Explores the ego's expressions and inherent limitations and gives detailed explanations and instructions on how to transcend them. It expands the understanding of the levels of consciousness as presented in the widely-acclaimed Map of Consciousness.
The book focuses on the individual, and studies the experiential subjective blocks to the advancement of awareness, at each level of consciousness. This leads to progressive spiritual awareness and on to higher levels of consciousess, providing specific steps for transcending each level, preparatory to advanced states such as Enlightenment itself.
There are different concepts about the levels of consciousness out there, like the three levels of consciousness by Philip Holder, the four levels of consciousness by Dr. Bob Günius Gibson, and the seven levels of consciousness by Richard Barret.
Raising your level of consciousness requires constant commitment. Especially on the lower levels, great effort is required to progress from one level to the next. And below courage, help from others is most often necessary.
Letting Go by David Hawkins is a book I can recommend. It describes a practical yet simple way to let go of the blocks to higher levels of consciousness. I have no experience with courses in that area. Accessing superconsciousness is about mind-body balance. So having a practice for body, mind, and soul is helpful (e.g. meditation, yoga, qi gong, running, creative work). Create a practice that appeals to you. I hope this helps!
A person is in an altered state of consciousness to the extent that these monitoring and controlling functions have been modified or distorted (Farthing, 1992; Kihlstrom, 1984). For example, a person may be unaware of current or past events that nonetheless are affecting his or her experience, thought, and action; or a person may represent objects and events in a manner that is radically discordant with objective reality; or a person may be unable to exert ordinary levels of voluntary control over attention and behavior. Yet, in contrast, an individual in an altered state of consciousness may be more aware of events than usual or otherwise able to transcend the limits of normal voluntary control. In this respect, altered states of consciousness are relevant to enhancing human performance.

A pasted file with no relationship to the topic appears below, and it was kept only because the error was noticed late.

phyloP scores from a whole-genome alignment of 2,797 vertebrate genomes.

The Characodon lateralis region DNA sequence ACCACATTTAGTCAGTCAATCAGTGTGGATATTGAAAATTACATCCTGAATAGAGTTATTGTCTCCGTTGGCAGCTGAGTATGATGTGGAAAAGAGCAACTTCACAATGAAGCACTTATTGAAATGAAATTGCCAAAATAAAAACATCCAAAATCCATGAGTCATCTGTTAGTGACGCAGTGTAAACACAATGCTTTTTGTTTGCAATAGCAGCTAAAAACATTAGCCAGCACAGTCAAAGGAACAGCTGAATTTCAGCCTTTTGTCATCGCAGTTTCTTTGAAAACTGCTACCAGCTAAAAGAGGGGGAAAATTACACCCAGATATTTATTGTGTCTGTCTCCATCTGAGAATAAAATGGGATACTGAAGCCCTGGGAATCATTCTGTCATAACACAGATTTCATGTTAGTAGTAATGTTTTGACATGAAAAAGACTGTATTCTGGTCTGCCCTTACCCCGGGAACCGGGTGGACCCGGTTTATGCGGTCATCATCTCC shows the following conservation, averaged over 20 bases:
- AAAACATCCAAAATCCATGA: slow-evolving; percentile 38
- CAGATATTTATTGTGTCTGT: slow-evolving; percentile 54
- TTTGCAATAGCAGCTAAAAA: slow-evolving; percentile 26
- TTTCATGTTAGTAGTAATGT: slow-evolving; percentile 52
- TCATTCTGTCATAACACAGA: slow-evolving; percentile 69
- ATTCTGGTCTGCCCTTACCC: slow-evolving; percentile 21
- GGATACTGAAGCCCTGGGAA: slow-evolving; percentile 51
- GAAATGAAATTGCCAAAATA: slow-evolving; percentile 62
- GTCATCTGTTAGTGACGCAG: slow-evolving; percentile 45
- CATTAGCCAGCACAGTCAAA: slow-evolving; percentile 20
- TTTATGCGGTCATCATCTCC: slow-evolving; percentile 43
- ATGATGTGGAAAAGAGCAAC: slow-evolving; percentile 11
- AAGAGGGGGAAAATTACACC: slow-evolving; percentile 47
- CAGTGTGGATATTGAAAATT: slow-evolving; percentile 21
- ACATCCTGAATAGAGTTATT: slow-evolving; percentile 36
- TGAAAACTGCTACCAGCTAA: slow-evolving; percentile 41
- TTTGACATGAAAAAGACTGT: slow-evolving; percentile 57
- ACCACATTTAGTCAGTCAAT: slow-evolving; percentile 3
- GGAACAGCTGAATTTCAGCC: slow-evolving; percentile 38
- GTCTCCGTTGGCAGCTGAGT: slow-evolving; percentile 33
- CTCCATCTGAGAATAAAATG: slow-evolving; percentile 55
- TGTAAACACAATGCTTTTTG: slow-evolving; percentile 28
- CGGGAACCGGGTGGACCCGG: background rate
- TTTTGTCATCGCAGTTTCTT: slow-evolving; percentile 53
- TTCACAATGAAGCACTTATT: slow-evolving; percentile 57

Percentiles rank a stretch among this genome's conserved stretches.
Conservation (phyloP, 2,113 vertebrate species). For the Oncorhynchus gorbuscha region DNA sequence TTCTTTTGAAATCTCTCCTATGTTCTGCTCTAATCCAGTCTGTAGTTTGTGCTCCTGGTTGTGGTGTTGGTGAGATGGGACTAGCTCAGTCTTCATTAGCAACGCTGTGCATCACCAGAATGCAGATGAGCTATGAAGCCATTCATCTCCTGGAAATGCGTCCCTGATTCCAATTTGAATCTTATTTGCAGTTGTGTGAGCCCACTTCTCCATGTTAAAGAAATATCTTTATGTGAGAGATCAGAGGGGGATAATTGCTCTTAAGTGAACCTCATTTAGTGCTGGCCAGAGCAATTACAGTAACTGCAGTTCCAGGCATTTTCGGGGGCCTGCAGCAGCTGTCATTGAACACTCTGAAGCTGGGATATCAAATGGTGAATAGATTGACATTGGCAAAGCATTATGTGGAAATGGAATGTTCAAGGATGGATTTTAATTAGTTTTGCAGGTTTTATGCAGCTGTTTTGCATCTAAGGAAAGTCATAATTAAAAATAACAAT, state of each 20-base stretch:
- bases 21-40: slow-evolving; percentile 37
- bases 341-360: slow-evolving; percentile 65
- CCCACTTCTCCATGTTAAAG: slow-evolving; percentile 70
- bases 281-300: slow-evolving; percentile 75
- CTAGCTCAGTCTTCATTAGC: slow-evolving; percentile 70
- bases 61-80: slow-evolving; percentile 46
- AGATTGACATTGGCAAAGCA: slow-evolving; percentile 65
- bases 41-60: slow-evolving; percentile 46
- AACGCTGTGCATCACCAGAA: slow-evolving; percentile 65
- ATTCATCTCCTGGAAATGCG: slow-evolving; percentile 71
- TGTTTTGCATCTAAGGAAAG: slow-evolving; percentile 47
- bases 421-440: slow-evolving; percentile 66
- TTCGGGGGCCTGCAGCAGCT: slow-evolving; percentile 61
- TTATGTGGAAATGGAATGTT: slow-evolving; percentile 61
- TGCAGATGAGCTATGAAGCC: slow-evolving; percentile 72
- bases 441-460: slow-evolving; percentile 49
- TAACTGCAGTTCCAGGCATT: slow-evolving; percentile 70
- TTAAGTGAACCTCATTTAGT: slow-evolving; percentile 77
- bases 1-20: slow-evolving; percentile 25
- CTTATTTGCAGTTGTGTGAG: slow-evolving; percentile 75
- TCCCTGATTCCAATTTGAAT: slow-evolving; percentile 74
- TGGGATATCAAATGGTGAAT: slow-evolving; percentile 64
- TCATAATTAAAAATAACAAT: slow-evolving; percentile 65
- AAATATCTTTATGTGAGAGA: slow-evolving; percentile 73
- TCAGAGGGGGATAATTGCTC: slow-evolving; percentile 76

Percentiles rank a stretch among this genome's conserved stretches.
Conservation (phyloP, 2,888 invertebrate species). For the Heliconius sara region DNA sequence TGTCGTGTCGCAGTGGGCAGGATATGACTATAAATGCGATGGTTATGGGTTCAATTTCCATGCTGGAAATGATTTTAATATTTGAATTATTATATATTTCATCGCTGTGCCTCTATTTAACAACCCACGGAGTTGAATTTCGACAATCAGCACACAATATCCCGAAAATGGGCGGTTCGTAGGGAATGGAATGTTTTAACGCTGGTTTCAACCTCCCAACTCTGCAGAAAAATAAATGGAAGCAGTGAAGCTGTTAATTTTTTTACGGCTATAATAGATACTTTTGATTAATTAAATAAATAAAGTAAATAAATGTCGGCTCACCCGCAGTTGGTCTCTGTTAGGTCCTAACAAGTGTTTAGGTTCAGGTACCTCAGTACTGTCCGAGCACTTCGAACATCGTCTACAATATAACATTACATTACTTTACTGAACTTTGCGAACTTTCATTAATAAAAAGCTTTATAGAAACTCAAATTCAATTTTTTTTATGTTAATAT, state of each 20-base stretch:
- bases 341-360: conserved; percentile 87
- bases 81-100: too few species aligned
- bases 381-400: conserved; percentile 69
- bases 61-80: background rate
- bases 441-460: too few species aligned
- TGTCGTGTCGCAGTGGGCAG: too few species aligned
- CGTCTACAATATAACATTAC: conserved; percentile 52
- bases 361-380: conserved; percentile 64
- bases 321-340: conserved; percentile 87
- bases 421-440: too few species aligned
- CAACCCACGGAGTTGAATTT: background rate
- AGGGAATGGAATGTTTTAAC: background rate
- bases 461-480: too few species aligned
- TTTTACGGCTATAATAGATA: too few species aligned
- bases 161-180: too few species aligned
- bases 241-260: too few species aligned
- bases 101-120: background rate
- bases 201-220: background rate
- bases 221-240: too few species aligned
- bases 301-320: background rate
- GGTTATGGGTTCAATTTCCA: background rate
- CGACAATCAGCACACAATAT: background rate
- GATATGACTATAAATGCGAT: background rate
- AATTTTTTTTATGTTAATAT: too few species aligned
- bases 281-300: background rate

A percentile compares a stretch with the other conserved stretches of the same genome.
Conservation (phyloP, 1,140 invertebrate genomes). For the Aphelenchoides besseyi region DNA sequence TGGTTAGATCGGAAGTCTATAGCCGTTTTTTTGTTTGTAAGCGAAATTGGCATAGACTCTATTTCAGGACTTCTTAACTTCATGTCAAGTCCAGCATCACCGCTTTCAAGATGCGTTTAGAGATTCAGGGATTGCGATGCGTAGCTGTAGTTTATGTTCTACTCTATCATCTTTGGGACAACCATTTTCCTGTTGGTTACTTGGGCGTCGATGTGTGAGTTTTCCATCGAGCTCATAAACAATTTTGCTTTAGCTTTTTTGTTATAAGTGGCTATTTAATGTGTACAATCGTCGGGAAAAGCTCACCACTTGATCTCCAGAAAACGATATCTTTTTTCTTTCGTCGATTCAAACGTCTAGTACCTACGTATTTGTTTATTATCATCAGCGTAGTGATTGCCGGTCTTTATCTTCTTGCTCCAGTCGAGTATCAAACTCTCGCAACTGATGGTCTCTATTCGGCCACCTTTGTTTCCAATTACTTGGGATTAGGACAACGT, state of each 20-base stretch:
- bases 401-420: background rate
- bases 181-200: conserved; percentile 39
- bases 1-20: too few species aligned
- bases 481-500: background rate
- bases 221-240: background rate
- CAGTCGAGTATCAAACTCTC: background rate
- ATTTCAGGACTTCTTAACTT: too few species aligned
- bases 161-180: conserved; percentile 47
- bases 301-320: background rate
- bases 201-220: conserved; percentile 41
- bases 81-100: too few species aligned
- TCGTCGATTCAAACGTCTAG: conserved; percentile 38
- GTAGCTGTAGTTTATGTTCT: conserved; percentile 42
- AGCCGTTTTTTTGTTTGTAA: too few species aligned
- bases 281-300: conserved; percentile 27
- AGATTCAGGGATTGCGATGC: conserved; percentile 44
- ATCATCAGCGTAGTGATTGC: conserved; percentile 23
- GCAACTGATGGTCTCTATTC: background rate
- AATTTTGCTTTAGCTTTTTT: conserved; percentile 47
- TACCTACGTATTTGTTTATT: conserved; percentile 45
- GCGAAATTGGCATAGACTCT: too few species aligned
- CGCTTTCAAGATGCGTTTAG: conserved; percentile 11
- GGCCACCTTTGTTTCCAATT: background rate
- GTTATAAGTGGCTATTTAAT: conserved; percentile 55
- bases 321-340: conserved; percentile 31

Meditation can be defined as a broad class of ritual techniques designed to alter the deployment of attention, and thus consciousness itself, in the hope that the practitioner will achieve a higher level of personal and spiritual growth. In some practices, the alteration of attention is toward focused concentration on a single stimulus, image, or idea; in others, the alteration of attention is toward an expanded awareness encompassing everything that is available to consciousness. Meditation has a place in a wide variety of religious traditions, both East and West: many Hindus, Buddhists, Jews, Christians, and Muslims, among adherents of other religions, practice meditation as an important part of their devotional livesfor example, as a way of achieving union with God or transcending the boundaries of worldly, corporeal existence. In this century, moreover, a number of avowedly secular systems of meditation have been developed to enable individuals to reduce stress and increase feelings of well-being, independent of their religious beliefs and practices. In either form, it seems clear that the disciplined practice of meditation might have positive effects on human performance.
In TM, practitioners begin by assuming a comfortable posture, relaxed but alert, in an environment free of interruptions. After a few minutes of quiet relaxation, they close their eyes and mentally repeat a Sanskrit sound, or mantra, which provides a focus of attention. After about 20 minutes, they stop attending to the mantra and open their eyes but remain comfortably relaxed for a few more minutes before beginning (or resuming) their ordinary business. This cycle is performed twice daily, typically in early morning and late afternoon. It may be practiced individually or in groups. The purpose of the regimen is to shift the person from an active mode of consciousness, oriented toward the external world, to a more passive state oriented toward one's internal, subjective experience. Disciplined practice of TM, which is taught according to a standardized syllabus for a fee by certified trainers, eventually results in a state characterized as "pure consciousness," or samadhi, in which thought ceases but awareness is maintained. The regular achievement of this state of contentless awareness, through TM, is held to have a wide variety of beneficial effects for the person.7
surrounding environment; restricted environmental stimulation interrupts the normal flow of sensory-motor activity; and transcendental meditation may induce a state of alert but content-free "pure consciousness." Claims have been made for the performance-enhancing qualities of each of these states, but a critical review of the available literature indicates that most of these claims are unsupported by scientific data. That is, either the results have been negative, or positive results have been contaminated by the lack of certain critical controls. 2b1af7f3a8